Letting Go of All Self-Images
Yesterday a good day of recollection in the woods. Read the part of Dostoevsky’s The Possessed about the mad Saint Symeon, and something clicked: a strange light on St. Bernard’s concept of fiducia—“trust”—and one he might perhaps have repudiated, but the root of my problem remains fear of my own solitude—imagined solitude—the fear of rejection, which I nevertheless anticipate—as if it mattered! I should be more bravely real—it is what I need, and one would be surprised at it in me. I think even that my vocation requires it.
Serious need to give the “folly” of God a predominant place in our very serious and insane world! It is perhaps the most valid reply, if not the only reply.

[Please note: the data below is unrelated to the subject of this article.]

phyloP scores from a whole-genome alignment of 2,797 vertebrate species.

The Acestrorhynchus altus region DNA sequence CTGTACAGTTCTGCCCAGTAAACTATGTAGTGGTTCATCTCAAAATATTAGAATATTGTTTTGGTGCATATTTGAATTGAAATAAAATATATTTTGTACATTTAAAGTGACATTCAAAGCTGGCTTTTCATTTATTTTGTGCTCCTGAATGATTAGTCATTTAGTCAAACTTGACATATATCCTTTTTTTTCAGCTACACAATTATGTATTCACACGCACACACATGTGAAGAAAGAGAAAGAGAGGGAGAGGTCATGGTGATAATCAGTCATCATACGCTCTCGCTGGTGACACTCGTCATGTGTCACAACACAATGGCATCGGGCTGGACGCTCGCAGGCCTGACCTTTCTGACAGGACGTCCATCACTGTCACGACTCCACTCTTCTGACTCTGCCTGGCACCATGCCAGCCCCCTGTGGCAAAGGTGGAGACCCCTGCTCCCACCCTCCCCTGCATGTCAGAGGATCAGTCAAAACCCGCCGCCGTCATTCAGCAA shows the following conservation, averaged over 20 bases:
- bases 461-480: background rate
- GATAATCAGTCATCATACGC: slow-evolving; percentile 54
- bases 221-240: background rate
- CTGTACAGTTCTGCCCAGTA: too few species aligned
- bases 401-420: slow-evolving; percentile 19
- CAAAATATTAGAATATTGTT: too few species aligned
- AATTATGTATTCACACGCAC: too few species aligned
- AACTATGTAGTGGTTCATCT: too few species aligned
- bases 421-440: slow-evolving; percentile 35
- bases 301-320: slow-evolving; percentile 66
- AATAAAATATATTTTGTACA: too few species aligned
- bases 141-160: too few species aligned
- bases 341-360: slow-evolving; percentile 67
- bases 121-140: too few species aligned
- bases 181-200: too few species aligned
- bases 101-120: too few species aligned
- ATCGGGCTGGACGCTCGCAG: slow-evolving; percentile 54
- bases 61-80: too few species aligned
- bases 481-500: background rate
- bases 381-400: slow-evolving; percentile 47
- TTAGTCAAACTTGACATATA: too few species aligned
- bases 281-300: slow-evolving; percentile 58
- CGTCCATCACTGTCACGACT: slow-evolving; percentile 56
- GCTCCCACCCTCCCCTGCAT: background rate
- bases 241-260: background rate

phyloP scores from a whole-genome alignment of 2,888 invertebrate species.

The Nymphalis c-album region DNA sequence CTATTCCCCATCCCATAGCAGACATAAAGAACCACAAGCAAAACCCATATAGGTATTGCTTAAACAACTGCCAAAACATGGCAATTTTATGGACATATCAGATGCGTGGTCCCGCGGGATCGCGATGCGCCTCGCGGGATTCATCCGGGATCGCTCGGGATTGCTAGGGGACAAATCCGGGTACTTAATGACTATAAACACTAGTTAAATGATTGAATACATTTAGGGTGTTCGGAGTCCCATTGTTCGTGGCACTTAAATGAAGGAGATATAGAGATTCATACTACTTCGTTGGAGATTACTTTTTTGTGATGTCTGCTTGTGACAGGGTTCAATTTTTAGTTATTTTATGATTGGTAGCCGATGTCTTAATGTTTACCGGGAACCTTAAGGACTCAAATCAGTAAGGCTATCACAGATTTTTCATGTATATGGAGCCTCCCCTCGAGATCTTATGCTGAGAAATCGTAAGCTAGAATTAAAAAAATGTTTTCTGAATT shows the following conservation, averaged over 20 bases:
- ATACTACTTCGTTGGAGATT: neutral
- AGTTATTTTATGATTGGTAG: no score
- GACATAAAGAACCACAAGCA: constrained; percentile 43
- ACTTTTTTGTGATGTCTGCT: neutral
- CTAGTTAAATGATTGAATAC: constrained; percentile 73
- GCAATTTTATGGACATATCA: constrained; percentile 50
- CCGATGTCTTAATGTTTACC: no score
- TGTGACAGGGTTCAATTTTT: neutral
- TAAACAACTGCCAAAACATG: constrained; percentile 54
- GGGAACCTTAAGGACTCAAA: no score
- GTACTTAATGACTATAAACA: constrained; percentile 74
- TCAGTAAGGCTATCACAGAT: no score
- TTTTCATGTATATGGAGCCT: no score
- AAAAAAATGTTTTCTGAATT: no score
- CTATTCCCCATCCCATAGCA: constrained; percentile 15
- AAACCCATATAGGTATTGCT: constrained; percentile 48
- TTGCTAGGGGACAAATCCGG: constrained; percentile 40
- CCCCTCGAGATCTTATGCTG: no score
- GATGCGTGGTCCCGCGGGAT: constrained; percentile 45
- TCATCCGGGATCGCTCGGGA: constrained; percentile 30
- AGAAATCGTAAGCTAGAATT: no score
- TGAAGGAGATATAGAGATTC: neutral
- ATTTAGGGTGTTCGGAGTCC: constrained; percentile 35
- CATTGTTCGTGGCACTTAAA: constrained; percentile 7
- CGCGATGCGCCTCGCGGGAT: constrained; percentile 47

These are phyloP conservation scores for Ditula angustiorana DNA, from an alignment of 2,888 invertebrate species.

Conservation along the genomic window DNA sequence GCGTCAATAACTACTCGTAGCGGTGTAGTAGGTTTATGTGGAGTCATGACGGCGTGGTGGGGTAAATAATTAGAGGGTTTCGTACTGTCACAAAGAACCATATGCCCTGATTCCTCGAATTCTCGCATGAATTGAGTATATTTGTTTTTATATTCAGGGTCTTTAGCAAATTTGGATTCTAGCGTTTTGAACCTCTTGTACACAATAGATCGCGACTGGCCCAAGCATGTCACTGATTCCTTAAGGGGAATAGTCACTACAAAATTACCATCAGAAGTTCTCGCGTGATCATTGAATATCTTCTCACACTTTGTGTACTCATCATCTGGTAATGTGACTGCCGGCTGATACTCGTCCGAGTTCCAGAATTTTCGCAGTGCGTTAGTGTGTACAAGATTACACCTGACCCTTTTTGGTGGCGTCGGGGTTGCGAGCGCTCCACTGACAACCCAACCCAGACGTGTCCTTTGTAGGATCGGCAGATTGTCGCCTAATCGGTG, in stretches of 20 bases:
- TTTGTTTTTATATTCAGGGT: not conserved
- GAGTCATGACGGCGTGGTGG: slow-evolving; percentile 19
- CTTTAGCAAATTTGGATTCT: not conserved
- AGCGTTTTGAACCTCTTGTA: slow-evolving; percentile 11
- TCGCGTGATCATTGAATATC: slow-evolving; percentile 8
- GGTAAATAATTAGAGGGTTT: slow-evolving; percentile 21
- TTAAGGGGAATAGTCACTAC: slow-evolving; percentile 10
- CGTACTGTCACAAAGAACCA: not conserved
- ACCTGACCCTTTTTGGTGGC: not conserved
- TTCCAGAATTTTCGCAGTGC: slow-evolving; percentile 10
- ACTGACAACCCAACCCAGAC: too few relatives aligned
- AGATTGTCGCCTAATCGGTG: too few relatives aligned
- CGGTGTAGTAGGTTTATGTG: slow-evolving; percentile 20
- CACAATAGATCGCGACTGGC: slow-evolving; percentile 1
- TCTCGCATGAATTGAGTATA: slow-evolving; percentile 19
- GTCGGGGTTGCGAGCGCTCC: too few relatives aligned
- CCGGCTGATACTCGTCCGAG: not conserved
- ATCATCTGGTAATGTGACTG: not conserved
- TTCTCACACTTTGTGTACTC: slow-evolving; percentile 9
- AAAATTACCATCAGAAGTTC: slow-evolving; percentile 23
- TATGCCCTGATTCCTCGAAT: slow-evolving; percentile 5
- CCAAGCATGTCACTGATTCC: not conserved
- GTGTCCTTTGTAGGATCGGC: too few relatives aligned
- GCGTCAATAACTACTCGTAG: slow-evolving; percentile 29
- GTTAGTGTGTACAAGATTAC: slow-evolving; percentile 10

The answer of apparent wilderness is the providential and divine criticism that is demanded of us, and I have not been nearly as wild as I need to be: it is a reply also to the serious stupidity of our misguided “holiness” here.
I am really a monk when I can let go completely of “being a monk” (self-consciously), and I think I have let go of that long ago. Now I face the terror of being, by the same “letting go,” a Christian? And a writer and myself?
How crazy it is to be “yourself” by trying to live up to an image of yourself you have unconsciously created in the minds of others. Better to destroy the image if necessary. But even this is not serious, or to be taken seriously.
August 20, 1965, III.214